From the Worldwide Faith News archives


Date 02 May 1996 22:31:19


American Baptist News Service_____________________
Office of Communication / American Baptist Churches USA
P.O. Box 851, Valley Forge, PA 19482-0851
Phone: (610)768-2077 / Fax: (610)768-2320
Richard W. Schramm, Director

_____ __________

UPDATE: APRIL 30, 1996
_____ __________

o  Dr. Jeanie K. Sherman, longtime missionary pastor in South Dakota
who was active in the life of American Baptist Churches USA, died
April 23.  In 1945, under appointment by the American Baptist Home
Mission Societies, Sherman became the missionary pastor at Timber
Lake and Trail City Baptist churches in Timber Lake, S.D.  Her
ministry in Timber Lake extended more than a quarter century.  She
then pastored First Baptist Church in Madison, S.D., before retiring
in the early 1980s.  An ordained American Baptist minister, she
previously had served pastorates in Massachusetts and Vermont.  She
held the B.D. degree from Andover Newton Theological School and was
awarded an honorary D.D. from Sioux Falls College.  In 1952 she was
honored for her achievements in rural ministry with the
denomination's Rosa O. Hall Award.  Sherman was a longtime member of
the American Baptist Churches' Ministers Council, and served as
president of the American Baptist Home Mission Societies in
1972-1973.  Condolences may be sent to her family in care of Joe and
Janet Brooks, 404 First St. NE, Madison, SD 57042.

o  A case study of American Baptist-related Keuka College in Keuka
Park, N.Y., serves as the focus of a new book challenging negative
predictions for the fate of small liberal arts colleges.  In The
Liberal Arts College Adapting to Changes: The Survival of Small
Schools, authors Gary Bonvillian and Robert Murphy cite Keuka as
"an example of what the small school is capable of achieving in spite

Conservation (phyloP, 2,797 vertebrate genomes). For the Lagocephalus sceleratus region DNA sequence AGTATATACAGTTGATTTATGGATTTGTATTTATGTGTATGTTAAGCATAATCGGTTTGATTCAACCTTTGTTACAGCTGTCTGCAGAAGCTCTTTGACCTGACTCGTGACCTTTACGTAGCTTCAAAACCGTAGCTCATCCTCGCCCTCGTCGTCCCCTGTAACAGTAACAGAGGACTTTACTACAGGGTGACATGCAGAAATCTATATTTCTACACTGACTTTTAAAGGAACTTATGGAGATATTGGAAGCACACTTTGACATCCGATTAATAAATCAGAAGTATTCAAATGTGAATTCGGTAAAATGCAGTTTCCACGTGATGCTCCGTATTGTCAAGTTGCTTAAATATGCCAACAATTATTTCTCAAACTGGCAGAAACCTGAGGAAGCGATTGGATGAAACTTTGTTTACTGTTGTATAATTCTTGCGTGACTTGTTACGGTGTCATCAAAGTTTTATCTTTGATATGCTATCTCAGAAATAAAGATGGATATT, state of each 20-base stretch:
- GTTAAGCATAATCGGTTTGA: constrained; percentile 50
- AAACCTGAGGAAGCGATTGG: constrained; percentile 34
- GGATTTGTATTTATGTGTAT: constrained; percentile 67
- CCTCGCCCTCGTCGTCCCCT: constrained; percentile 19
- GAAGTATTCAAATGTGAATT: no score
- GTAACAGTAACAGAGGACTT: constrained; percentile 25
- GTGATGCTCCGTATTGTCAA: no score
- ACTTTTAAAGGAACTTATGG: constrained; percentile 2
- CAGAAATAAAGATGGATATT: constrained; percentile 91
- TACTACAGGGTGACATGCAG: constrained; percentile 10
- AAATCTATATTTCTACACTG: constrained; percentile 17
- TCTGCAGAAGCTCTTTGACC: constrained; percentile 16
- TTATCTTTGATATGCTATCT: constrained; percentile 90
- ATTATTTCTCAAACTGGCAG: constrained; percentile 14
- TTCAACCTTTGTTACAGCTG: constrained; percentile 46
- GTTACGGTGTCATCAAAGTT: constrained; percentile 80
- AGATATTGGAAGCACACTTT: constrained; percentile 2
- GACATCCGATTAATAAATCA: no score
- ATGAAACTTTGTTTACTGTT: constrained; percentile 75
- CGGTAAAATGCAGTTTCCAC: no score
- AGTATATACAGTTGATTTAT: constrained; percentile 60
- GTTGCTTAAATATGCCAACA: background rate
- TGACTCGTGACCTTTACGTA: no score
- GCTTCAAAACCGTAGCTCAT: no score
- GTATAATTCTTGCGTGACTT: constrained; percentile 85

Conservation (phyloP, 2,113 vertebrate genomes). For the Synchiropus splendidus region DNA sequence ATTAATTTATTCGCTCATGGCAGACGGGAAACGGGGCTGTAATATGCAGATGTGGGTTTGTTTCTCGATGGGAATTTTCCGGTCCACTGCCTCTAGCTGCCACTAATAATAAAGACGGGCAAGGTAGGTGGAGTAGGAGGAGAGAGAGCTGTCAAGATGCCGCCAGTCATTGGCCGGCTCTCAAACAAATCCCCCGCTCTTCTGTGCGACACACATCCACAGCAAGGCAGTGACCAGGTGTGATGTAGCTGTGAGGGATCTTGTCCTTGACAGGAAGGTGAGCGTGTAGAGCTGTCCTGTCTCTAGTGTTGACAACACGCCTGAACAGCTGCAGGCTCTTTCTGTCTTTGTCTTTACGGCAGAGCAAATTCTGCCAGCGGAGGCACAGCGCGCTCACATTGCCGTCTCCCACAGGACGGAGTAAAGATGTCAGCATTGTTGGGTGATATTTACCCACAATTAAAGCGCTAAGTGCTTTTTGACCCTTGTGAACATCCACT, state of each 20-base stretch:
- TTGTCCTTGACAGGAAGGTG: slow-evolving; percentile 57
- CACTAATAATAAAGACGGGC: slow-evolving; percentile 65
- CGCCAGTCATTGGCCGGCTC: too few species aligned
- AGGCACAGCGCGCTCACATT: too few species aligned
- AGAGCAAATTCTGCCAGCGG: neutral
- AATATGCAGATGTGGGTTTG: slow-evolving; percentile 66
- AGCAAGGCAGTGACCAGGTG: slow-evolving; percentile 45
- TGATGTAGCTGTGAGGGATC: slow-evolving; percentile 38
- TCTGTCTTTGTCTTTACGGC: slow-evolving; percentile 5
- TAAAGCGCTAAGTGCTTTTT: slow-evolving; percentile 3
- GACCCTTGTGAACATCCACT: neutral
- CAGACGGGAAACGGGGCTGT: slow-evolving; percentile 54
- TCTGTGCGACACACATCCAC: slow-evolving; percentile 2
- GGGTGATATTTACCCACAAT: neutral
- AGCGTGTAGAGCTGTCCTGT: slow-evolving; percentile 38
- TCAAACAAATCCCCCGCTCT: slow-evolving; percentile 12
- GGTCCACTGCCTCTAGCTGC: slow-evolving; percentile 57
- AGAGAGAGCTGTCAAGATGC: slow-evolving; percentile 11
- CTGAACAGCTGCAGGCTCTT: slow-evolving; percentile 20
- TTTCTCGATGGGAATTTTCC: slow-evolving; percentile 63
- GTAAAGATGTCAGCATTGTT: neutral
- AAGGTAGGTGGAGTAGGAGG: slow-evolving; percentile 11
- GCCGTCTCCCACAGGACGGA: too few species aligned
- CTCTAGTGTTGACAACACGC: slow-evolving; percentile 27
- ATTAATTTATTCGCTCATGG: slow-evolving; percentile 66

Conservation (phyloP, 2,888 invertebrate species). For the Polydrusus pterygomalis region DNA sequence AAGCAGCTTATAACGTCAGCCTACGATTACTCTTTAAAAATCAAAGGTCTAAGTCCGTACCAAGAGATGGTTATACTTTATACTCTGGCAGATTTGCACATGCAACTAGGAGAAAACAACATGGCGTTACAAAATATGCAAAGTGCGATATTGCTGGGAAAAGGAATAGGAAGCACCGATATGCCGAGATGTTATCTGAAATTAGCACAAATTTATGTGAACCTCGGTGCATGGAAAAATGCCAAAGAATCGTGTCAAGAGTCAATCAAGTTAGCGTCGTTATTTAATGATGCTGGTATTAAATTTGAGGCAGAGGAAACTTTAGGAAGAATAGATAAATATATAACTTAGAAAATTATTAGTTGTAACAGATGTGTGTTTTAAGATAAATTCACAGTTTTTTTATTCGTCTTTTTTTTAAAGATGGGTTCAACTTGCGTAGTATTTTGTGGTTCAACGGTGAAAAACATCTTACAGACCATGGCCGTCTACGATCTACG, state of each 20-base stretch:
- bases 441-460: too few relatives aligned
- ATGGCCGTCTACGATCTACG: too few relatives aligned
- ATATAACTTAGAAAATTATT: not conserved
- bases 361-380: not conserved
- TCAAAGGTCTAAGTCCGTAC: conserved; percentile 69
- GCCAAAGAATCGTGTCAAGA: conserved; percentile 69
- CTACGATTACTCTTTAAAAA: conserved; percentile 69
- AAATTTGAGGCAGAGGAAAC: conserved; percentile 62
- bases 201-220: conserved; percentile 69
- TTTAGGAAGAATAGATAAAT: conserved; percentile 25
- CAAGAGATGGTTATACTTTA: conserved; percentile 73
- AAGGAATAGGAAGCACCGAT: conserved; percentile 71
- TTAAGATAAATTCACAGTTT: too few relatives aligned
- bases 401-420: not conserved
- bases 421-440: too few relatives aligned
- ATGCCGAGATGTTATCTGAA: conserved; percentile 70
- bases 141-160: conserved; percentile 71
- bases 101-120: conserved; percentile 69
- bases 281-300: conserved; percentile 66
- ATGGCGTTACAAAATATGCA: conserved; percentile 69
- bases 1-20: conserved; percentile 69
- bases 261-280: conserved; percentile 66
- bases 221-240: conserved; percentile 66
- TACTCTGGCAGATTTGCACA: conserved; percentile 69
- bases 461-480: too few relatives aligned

of the odds."  They note: "Keuka's situation also illustrates how an
institution's history, traditions and values can be linked to a
modern perspective of strategic management."  In their book,
Bonvillian and Murphy maintain that strategic planning is the key
characteristic of successful small schools.  Keuka, unlike many
similar schools, is succeeding because of its commitment to mission,
attention to external market forces and focus on decision-making
processes, they note.  Keuka President Arthur F. Kirk said, "For me,
the most powerful conclusion of Keuka's efforts is summed up in
this quote: 'Keuka's story is one of a community bonded together by a
sense of purpose and a shared vision for the liberal arts.  It is a
story of people.'"

o  Marguerite Belisle, general director of Church Women United, has
resigned that position.  A staff management team will handle
administrative responsibilities until a new general director is
appointed.  Church Women United is a grassroots ecumenical movement
representing Protestant, Orthodox and Roman Catholic women throughout
the U.S. and Puerto Rico.

o  Rhoda McKinney Jones, feature writer and journalist, has been
appointed to serve as special projects coordinator in American
Baptist National Ministries' Ministry Center for Biblical Justice.
The 14-month short-term assignment will begin May 1.  In announcing